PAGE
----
Chisholm, Daniel and Stewart, A.S. (1998) Economics and ethics in mental health care: traditions and trade-offs. Journal of Mental Health Policy and Economics, 1 . pp. 55-62. ISSN 1091-4358 (Print) 1099-176X (Online). (The full text of this publication is not currently available from this repository. You may be able to access a copy if URLs are provided)
|The full text of this publication is not currently available from this repository. You may be able to access a copy if URLs are provided. (Contact us about this Publication)|
Both economic and ethical perspectives are exerting increasing influence on all levels of mental health practice and policy;<p><p>yet there is little discussion how these two different perspectives are integrated and reconciled. In this article, we outline four key principles of health care economics and ethics, and then focus on the particular considerations and trade offs that are raised by these principles at three levels of mental health decision making: government and society; purchasers and providers; and users and carers. We conclude by highlighting the need to move towards a more open, accountable and evidence-based mental health system.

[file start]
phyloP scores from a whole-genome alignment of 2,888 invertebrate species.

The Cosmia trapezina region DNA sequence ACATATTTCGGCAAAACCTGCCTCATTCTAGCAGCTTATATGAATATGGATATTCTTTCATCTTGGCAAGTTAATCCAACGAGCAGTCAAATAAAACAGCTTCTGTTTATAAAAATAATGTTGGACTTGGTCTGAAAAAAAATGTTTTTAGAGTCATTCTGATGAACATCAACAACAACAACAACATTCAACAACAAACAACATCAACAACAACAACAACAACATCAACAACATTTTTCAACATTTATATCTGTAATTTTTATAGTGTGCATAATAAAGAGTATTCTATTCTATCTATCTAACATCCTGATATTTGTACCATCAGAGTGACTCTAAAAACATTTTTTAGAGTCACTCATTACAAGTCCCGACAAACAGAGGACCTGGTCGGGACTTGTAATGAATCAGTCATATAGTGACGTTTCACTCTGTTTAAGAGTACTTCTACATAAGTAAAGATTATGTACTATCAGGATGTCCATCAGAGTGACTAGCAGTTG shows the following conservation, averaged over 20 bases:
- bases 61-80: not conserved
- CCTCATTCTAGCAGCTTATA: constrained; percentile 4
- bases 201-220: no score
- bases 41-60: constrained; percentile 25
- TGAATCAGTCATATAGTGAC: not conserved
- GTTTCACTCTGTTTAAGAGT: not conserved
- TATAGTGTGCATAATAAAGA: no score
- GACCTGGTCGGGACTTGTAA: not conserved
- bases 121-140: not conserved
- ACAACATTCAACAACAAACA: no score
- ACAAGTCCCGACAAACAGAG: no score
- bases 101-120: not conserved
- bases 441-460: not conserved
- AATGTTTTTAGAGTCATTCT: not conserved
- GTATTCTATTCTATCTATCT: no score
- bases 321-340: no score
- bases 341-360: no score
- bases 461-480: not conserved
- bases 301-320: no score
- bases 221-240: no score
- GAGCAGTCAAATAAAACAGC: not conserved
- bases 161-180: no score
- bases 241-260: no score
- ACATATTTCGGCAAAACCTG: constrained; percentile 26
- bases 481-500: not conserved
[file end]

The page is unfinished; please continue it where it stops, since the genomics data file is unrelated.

|Divisions:||Faculties > Social Sciences > School of Social Policy Sociology and Social Research > Personal Social Services Research Unit|
|Depositing User:||R. Bass|
|Date Deposited:||21 May 2011 00:54 UTC|
|Last Modified:||12 Jun 2014 09:33 UTC|
|Resource URI:||https://kar.kent.ac.uk/id/eprint/26737 (The current URI for this page, for reference purposes)|